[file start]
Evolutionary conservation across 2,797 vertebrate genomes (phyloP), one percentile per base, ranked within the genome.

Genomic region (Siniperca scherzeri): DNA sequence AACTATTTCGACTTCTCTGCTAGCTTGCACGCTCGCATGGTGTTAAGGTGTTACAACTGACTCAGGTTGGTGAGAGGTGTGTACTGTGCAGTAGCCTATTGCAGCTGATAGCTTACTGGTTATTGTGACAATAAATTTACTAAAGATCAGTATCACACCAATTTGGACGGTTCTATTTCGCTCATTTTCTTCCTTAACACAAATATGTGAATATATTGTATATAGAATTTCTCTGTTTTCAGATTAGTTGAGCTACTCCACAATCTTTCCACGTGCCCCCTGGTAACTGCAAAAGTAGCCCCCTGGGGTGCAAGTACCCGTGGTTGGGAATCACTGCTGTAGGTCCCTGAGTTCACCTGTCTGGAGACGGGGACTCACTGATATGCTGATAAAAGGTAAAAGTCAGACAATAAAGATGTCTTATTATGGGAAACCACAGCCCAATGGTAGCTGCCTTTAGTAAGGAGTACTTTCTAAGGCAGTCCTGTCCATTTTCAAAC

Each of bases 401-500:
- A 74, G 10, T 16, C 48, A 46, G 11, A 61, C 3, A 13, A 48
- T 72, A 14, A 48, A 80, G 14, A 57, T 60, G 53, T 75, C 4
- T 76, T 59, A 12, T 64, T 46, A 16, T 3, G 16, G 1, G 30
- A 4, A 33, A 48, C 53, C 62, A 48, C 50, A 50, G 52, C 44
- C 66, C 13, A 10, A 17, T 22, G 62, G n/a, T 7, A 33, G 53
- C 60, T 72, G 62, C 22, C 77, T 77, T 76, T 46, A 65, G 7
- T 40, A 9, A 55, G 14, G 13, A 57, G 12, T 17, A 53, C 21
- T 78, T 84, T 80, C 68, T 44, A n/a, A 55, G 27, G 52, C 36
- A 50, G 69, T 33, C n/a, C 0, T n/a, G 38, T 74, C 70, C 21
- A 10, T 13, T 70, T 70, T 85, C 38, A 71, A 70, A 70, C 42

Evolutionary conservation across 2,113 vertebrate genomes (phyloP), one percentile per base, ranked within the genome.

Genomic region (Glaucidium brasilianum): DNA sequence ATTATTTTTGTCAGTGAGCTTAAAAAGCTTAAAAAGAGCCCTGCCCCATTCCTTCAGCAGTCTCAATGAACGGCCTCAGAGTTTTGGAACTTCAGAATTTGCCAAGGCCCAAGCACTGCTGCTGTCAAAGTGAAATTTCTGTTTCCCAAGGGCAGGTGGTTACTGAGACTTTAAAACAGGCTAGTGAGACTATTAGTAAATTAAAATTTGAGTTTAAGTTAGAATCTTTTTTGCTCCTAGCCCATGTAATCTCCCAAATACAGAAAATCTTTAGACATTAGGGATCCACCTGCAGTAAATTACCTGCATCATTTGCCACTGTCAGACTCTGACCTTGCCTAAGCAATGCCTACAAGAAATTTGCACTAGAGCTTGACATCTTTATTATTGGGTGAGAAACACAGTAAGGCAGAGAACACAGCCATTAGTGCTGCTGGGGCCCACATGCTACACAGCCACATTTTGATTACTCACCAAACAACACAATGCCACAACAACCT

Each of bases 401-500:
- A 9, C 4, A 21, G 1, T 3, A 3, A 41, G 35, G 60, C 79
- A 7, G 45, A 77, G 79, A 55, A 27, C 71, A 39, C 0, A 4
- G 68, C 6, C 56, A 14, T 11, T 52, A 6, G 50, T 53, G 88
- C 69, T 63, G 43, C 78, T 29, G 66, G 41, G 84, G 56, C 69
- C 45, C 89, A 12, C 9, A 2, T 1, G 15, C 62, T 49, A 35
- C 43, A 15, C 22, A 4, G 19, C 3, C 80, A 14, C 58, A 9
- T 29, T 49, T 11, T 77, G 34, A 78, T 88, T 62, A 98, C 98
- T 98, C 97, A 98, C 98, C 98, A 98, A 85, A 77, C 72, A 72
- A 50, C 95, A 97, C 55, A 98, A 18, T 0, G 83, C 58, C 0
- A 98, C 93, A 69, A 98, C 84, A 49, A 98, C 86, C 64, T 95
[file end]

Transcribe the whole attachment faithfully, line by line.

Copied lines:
Evolutionary conservation across 2,797 vertebrate genomes (phyloP), one percentile per base, ranked within the genome.

Genomic region (Siniperca scherzeri): DNA sequence AACTATTTCGACTTCTCTGCTAGCTTGCACGCTCGCATGGTGTTAAGGTGTTACAACTGACTCAGGTTGGTGAGAGGTGTGTACTGTGCAGTAGCCTATTGCAGCTGATAGCTTACTGGTTATTGTGACAATAAATTTACTAAAGATCAGTATCACACCAATTTGGACGGTTCTATTTCGCTCATTTTCTTCCTTAACACAAATATGTGAATATATTGTATATAGAATTTCTCTGTTTTCAGATTAGTTGAGCTACTCCACAATCTTTCCACGTGCCCCCTGGTAACTGCAAAAGTAGCCCCCTGGGGTGCAAGTACCCGTGGTTGGGAATCACTGCTGTAGGTCCCTGAGTTCACCTGTCTGGAGACGGGGACTCACTGATATGCTGATAAAAGGTAAAAGTCAGACAATAAAGATGTCTTATTATGGGAAACCACAGCCCAATGGTAGCTGCCTTTAGTAAGGAGTACTTTCTAAGGCAGTCCTGTCCATTTTCAAAC

Each of bases 401-500:
- A 74, G 10, T 16, C 48, A 46, G 11, A 61, C 3, A 13, A 48
- T 72, A 14, A 48, A 80, G 14, A 57, T 60, G 53, T 75, C 4
- T 76, T 59, A 12, T 64, T 46, A 16, T 3, G 16, G 1, G 30
- A 4, A 33, A 48, C 53, C 62, A 48, C 50, A 50, G 52, C 44
- C 66, C 13, A 10, A 17, T 22, G 62, G n/a, T 7, A 33, G 53
- C 60, T 72, G 62, C 22, C 77, T 77, T 76, T 46, A 65, G 7
- T 40, A 9, A 55, G 14, G 13, A 57, G 12, T 17, A 53, C 21
- T 78, T 84, T 80, C 68, T 44, A n/a, A 55, G 27, G 52, C 36
- A 50, G 69, T 33, C n/a, C 0, T n/a, G 38, T 74, C 70, C 21
- A 10, T 13, T 70, T 70, T 85, C 38, A 71, A 70, A 70, C 42

Evolutionary conservation across 2,113 vertebrate genomes (phyloP), one percentile per base, ranked within the genome.

Genomic region (Glaucidium brasilianum): DNA sequence ATTATTTTTGTCAGTGAGCTTAAAAAGCTTAAAAAGAGCCCTGCCCCATTCCTTCAGCAGTCTCAATGAACGGCCTCAGAGTTTTGGAACTTCAGAATTTGCCAAGGCCCAAGCACTGCTGCTGTCAAAGTGAAATTTCTGTTTCCCAAGGGCAGGTGGTTACTGAGACTTTAAAACAGGCTAGTGAGACTATTAGTAAATTAAAATTTGAGTTTAAGTTAGAATCTTTTTTGCTCCTAGCCCATGTAATCTCCCAAATACAGAAAATCTTTAGACATTAGGGATCCACCTGCAGTAAATTACCTGCATCATTTGCCACTGTCAGACTCTGACCTTGCCTAAGCAATGCCTACAAGAAATTTGCACTAGAGCTTGACATCTTTATTATTGGGTGAGAAACACAGTAAGGCAGAGAACACAGCCATTAGTGCTGCTGGGGCCCACATGCTACACAGCCACATTTTGATTACTCACCAAACAACACAATGCCACAACAACCT

Each of bases 401-500:
- A 9, C 4, A 21, G 1, T 3, A 3, A 41, G 35, G 60, C 79
- A 7, G 45, A 77, G 79, A 55, A 27, C 71, A 39, C 0, A 4
- G 68, C 6, C 56, A 14, T 11, T 52, A 6, G 50, T 53, G 88
- C 69, T 63, G 43, C 78, T 29, G 66, G 41, G 84, G 56, C 69
- C 45, C 89, A 12, C 9, A 2, T 1, G 15, C 62, T 49, A 35
- C 43, A 15, C 22, A 4, G 19, C 3, C 80, A 14, C 58, A 9
- T 29, T 49, T 11, T 77, G 34, A 78, T 88, T 62, A 98, C 98
- T 98, C 97, A 98, C 98, C 98, A 98, A 85, A 77, C 72, A 72
- A 50, C 95, A 97, C 55, A 98, A 18, T 0, G 83, C 58, C 0
- A 98, C 93, A 69, A 98, C 84, A 49, A 98, C 86, C 64, T 95